Unexpected V-out From LM7812

Discussion in 'The Projects Forum' started by PGB1, Feb 2, 2013.

  1. PGB1

    Thread Starter Active Member

    Jan 15, 2013
    Good Morning!
    I have a question or two about unexpected voltage output from a circuit based around LM7812, if you don't mind a bit of Amateur Hour:

    For background, the project is for a part of my boiler's zone valve controller. The part of the controller I'm trying to repair operates a panel light, getting source power from the nominal 24vac transformer which controls the system.

    The existing control board for the light is LM7812 based. The bridge rectifier on it melted. (DB1f), opening the main control fuse- shutting down the heating system. (Only in January!)

    I re-built the panel light's board with new:
    Rectifier Harris #DB1F
    Regulator Fairchild #LM7812
    Both Capacitors (See attached drawing)
    Fuse 1/2 amp fast acting 250v (Wise, new addition to the circuit)

    I re-used the panel lamp which is marked as a 12 volt LED (green- remote panel mounted).

    The Main Question:
    While bench testing, I had 10.6 volts DC out of the LM7812 with no load.
    I tried 2 different LM7812, plus the original, and got the same results. These were bench tests with no other equipment on the supply transformer. Repeated with three meters (Same results +or- 1/10th volt)

    Some Specifics:
    Input Voltage = 26.1 vac (Held steady with all tests shown below)
    Voltage At Rectifier Input = 26.1 vac (Held Steady)
    Voltage At Rectifier Output = 22.9 vac (more drop than I expected)
    Held within + or - 1/10th volt for all tests shown below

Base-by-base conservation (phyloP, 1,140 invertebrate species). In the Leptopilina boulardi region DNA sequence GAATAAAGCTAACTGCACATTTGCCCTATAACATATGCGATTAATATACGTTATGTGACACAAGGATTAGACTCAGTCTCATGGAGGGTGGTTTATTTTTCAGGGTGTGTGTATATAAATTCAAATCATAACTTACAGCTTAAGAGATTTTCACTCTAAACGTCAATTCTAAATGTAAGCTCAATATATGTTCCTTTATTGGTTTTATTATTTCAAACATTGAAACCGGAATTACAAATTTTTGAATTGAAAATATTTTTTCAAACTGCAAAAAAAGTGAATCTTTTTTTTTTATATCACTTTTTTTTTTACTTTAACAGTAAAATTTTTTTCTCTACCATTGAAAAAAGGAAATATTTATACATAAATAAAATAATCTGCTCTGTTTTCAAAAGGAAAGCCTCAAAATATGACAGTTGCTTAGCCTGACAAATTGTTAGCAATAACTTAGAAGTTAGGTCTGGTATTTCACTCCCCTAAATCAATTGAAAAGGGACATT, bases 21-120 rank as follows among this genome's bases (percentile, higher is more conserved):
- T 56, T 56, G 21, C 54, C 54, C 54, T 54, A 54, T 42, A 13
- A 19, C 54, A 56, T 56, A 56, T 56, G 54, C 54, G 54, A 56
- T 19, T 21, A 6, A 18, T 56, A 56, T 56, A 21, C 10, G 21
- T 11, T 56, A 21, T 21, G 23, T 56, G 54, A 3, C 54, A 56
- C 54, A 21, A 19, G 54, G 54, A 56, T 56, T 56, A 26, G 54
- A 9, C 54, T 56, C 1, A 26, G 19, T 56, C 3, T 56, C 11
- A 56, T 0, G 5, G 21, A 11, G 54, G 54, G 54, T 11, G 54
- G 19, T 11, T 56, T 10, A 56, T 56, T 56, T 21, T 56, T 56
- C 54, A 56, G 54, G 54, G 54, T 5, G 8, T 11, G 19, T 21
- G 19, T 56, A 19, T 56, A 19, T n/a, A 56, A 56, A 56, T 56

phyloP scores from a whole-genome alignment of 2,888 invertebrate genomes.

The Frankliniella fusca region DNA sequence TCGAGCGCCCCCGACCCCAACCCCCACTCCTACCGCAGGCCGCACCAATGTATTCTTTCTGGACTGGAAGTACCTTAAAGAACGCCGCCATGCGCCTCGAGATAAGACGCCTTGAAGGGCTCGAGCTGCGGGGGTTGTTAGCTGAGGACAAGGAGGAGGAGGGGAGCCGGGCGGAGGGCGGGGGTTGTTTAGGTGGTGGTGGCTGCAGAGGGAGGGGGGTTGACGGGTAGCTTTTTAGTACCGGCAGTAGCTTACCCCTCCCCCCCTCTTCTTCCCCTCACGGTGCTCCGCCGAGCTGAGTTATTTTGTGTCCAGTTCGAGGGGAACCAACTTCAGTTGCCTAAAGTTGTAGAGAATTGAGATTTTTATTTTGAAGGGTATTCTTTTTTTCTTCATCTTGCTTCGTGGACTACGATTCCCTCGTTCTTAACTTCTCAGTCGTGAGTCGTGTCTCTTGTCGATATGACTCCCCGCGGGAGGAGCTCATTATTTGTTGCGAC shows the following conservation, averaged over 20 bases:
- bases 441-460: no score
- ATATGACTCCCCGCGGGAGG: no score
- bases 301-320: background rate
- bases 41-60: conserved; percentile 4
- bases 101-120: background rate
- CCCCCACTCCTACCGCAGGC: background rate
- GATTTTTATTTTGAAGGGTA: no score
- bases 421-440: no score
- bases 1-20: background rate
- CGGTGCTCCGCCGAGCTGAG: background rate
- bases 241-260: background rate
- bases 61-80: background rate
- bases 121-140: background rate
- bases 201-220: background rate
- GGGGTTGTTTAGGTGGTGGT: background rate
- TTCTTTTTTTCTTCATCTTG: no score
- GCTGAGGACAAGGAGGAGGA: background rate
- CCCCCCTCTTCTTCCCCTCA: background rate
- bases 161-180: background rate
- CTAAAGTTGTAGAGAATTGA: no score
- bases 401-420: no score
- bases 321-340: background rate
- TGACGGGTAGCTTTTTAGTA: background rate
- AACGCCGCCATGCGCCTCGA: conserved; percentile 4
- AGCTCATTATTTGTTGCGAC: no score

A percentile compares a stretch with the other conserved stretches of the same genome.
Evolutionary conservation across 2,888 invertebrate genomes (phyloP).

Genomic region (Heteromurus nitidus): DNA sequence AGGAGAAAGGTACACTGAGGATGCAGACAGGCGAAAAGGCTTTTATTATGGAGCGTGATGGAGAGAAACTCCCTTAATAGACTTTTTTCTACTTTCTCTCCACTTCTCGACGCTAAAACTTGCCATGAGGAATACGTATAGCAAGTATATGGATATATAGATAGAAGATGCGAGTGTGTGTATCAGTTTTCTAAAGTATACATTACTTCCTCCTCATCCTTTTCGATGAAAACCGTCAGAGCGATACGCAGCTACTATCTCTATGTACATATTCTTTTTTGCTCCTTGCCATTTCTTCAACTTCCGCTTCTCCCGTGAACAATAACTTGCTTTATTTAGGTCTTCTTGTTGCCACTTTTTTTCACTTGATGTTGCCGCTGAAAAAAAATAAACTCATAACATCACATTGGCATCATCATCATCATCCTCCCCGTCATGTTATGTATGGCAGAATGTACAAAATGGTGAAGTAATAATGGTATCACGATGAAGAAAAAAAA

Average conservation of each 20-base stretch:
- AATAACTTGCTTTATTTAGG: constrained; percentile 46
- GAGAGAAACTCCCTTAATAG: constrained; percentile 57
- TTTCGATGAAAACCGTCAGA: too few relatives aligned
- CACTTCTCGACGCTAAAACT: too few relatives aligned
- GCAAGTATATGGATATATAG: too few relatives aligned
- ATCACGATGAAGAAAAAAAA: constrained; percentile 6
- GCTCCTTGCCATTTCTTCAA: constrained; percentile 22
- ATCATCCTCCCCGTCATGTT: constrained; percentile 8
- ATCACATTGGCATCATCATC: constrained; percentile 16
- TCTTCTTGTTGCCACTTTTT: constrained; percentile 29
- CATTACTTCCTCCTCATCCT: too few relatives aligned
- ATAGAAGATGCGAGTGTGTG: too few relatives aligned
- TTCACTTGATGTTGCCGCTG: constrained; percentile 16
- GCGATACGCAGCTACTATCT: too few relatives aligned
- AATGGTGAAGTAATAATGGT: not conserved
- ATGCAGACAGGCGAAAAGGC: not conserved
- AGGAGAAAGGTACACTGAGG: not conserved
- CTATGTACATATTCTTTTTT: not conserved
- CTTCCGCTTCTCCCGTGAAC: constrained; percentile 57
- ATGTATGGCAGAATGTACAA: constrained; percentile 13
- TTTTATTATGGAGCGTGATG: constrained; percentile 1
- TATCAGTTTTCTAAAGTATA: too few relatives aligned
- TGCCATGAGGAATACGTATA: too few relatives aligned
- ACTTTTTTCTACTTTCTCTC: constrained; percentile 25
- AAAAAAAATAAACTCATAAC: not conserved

Voltage At LM7812 Output No Load = 10.60v
    Voltage At LM7812 Output LED Only 12ma Load = 10.12v
    Voltage At LM7812 Output Test Resistor As Load:
    1k Ω = 9.96 volts
    100 Ω = 9.82 volts

    Temperature of LM7812 in TO220 Case
    Measured heat sink at back of component body
    Start = 14.5C (Room Ambient)
    1 Hour With LED Load Only = 17.5C (Room 15.0 C)
    3 Hours With LED Load Only = 17.5C (Room 15.0 C)

    Schematic- Quick sketch of the project as-built & from a Fairchild datasheet (a copy is attached).

    So, why do all three LM7812 give me 10.6 volts output?
    Could it be 10.6dc plus the ac ripple of 0.9 equals 11.5 equals the regulator circuit is OK?

    I'm also wondering if a smoothing capacitor across the rectifier output + & - would help the dc voltage become closer to 12? Perhaps replacing the existing 0.33 μf with maybe a 1000 μf?

    I don't want to try a smoothing capacitor until I ask here, for fear of destroying the LM7812 or the rectifier.

    I'm stumped, even after looking at the Fairchild datasheet for operating parameters? What did I build (or measure) wrong?

    If it helps with diagnosis, the circuit board looks like a paper project board & the traces connecting the components are made of double layers of copper tape. The longest distance from one component to the next is ca 10mm

    Sneak-In Question: Why is the voltage drop across the rectifier 3.2 volts?
    The datasheet shows 1.1 volts max drop per element at 1 amp.
    Therefore, if I am correct: 2 diodes working at a time = 2.2 volt max drop at 1 amp.

    Thanks Very Much for your thoughts!
    PS: Not that it will help me solve the questions above, but wouldn't a voltage divider be a more appropriate circuit for this panel lamp?

    Well-Known Member

    Mar 1, 2012
    If that's how the rectifier is physically connected, I don't think it's arranged the right way.

    Someone correct me if I'm wrong.

    You're 1.4V short, and a diode has a .7V drop, so having the rectifier connected wrong might be causing it??

    Just guessing here.
  3. BillB3857

    AAC Fanatic!

    Feb 28, 2009
    The 0.33uF capacitor is not providing much filtering. You say you are reading 26.1VAC at the rectifier output. Is that a typo or are you really measuring AC. What are you using as a reference point for your voltmeter. (should be the center lead of the 7812) Remember that without filtering, the output of your bridge will be half sine waves which go from 0 to peak and back to 0 120 times a second. Likewise, the output of the 7812 will be going from 0 to 12v 120 times per second. The zero time will subtract from the ideal 12v output.